\beta), not the more recognized geographic "Lat" (usually denoted as \phi).

There are a couple of different issues involved here.

--What are x', y', z'——derivatives or complements?

~Kaimbridge~

-----
Wikipedia—Contributor Home Page:

Kaimbridge

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Oct 1, 2007, 7:57:37 PM10/1/07
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On Sep 29, 7:34 pm, Kaimbridge <Kaimbri...@gmail.com> wrote:
> <pre>
> [ For coherent viewing, fixed-width font (such as
> "courier new") and "UTF-8" character encoding
> should be utilized ]
<snip>

> (Note: Read V' as "complement V", where the
> acute accent, "'", is over the V)
<snip>
> </pre>

http://groups.google.com/group/sci.math/msg/8733012fc614ca70?dmode=source&output=gplain

Reposted for notation clarification (the original Google posting
changed V' to just V'--thus muddying the distinction) and better
propagation.

Kaimbridge

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Oct 6, 2007, 6:51:01 PM10/6/07
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On Oct 1, 11:34 pm, "Kaimbridge M. GoldChild" <Kaimbri...@Gmail.com>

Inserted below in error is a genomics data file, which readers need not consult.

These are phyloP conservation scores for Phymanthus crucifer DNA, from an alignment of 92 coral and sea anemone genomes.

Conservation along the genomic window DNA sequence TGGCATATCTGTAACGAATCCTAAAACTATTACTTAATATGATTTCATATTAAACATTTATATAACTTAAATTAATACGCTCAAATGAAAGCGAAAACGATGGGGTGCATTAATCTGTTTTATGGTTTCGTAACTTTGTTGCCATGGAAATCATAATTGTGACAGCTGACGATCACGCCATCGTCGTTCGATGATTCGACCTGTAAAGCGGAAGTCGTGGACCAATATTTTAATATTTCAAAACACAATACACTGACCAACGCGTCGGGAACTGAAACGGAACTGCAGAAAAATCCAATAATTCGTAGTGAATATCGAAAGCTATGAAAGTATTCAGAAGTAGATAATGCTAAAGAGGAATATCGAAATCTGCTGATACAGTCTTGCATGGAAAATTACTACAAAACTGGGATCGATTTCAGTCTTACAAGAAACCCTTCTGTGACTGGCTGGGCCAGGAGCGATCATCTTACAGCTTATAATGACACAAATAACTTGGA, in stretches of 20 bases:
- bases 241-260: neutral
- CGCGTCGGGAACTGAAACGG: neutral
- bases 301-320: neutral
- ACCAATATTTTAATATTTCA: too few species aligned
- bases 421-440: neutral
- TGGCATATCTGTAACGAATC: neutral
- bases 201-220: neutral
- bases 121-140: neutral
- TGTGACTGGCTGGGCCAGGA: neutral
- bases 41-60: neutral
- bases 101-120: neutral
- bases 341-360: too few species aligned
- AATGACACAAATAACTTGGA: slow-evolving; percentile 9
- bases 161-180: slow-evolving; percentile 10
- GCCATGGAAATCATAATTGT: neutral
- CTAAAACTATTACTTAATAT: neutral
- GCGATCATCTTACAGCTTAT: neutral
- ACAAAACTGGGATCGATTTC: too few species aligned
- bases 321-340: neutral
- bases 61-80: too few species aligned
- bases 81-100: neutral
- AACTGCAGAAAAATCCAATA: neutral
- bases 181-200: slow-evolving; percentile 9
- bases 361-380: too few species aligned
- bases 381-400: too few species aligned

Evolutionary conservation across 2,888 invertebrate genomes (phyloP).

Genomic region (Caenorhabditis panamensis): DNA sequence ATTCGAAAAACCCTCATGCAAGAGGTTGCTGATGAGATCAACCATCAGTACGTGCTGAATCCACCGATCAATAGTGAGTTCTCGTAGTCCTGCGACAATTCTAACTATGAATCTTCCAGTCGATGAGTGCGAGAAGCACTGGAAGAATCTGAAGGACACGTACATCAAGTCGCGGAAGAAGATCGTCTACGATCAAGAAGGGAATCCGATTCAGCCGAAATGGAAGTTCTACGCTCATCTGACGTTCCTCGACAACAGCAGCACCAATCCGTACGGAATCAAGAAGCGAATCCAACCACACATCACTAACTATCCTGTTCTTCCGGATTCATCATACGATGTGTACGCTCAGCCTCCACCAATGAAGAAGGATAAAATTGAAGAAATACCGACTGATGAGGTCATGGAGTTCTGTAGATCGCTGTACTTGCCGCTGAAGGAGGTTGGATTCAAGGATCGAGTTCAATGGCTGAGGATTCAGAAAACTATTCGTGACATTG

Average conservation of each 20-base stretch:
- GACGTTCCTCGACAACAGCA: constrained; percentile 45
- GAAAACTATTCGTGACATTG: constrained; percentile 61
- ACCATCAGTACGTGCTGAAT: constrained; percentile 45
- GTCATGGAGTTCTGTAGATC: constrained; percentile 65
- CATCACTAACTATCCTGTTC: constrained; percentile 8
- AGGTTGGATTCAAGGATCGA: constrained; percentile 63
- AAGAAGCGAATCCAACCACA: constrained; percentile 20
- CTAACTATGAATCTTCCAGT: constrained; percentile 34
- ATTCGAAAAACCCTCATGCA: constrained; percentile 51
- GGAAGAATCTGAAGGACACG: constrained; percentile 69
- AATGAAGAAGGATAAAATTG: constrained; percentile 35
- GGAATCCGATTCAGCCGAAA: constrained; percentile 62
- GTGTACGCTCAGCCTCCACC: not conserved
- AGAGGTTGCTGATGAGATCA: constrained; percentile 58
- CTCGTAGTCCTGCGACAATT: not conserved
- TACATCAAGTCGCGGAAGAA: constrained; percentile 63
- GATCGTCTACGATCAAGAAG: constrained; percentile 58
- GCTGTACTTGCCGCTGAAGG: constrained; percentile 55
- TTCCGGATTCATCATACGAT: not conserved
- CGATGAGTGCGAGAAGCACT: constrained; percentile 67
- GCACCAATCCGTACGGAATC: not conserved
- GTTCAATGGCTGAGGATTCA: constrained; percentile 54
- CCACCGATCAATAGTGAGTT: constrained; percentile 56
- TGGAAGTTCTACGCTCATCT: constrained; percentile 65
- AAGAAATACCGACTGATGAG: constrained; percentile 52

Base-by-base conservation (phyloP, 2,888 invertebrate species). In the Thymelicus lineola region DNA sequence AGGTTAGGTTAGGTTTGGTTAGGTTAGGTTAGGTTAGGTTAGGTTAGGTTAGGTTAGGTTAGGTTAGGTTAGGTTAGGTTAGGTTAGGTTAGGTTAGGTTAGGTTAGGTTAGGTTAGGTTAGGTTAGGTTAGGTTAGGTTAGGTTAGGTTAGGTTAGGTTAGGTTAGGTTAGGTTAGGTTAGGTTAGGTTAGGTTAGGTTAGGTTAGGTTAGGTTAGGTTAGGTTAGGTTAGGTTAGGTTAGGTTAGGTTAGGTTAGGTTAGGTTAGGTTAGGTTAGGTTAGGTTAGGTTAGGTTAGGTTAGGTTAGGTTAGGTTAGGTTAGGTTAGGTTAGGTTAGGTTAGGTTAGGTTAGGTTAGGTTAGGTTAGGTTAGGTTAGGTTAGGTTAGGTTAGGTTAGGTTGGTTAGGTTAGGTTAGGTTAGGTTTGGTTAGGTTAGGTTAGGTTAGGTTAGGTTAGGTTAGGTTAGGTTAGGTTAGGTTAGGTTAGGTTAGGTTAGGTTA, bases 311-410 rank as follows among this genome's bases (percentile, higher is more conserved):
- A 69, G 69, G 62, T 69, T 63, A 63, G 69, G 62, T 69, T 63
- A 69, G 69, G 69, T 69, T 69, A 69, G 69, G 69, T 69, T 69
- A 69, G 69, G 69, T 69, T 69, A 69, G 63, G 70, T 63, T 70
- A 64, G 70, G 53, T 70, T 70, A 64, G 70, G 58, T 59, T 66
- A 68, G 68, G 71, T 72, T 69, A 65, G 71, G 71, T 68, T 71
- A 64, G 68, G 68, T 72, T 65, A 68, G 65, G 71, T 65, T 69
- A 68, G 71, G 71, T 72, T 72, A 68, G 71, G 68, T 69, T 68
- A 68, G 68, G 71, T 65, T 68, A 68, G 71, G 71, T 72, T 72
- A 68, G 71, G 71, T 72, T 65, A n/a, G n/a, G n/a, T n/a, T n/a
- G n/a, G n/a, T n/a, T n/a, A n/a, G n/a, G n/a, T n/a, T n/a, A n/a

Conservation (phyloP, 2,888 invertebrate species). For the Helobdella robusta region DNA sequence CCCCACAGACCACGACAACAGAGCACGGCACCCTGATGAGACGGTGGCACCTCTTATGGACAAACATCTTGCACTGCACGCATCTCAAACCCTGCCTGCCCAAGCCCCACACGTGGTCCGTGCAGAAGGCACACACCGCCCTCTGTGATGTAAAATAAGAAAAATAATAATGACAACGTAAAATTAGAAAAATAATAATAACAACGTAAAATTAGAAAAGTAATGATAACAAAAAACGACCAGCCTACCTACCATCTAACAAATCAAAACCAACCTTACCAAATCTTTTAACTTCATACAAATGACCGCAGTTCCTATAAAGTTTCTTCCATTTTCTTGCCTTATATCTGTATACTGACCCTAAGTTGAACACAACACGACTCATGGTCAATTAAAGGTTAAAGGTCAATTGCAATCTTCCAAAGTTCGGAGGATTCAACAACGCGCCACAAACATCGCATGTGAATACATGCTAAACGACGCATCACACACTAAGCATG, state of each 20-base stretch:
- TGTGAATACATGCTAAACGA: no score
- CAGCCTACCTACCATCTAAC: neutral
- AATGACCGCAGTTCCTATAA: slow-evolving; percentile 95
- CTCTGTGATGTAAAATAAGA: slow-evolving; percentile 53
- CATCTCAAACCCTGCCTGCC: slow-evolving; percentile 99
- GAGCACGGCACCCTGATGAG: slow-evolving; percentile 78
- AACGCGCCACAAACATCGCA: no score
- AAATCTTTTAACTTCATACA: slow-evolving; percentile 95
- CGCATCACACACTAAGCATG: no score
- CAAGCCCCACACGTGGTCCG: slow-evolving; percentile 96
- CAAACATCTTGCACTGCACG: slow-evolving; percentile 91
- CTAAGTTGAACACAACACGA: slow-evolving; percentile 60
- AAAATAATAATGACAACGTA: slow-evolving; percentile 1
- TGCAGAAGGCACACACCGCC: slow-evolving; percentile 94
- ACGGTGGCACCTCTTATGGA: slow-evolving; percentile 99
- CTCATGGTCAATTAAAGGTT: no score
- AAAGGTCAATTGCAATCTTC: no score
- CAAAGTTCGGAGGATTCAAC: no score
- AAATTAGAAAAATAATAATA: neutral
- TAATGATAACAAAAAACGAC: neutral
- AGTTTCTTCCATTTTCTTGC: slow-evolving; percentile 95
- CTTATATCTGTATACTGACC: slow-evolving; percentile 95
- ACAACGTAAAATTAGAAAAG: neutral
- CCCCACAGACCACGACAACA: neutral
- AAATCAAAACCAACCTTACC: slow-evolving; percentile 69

wrote:

> There are a couple of different issues involved here.
>

> --What are x', y', z'--derivatives or complements?


>
> --While (AFAIK) it hasn't been recognized as such,
> a scalene ellipsoid *CAN* be defined biaxially,
> like a spheroid.

<snip>

> A reply to another thread ("Principle perimetres of triaxal ellipsoid")
> is being finished up, which apply these concepts.

Just posted:

http://groups.google.com/group/sci.math/msg/22b36d181b87df41
http://groups.google.com/group/sci.math/msg/22b36d181b87df41?output=gplain

> ~Kaimbridge~
>
> -----
> Wikipedia-Contributor Home Page: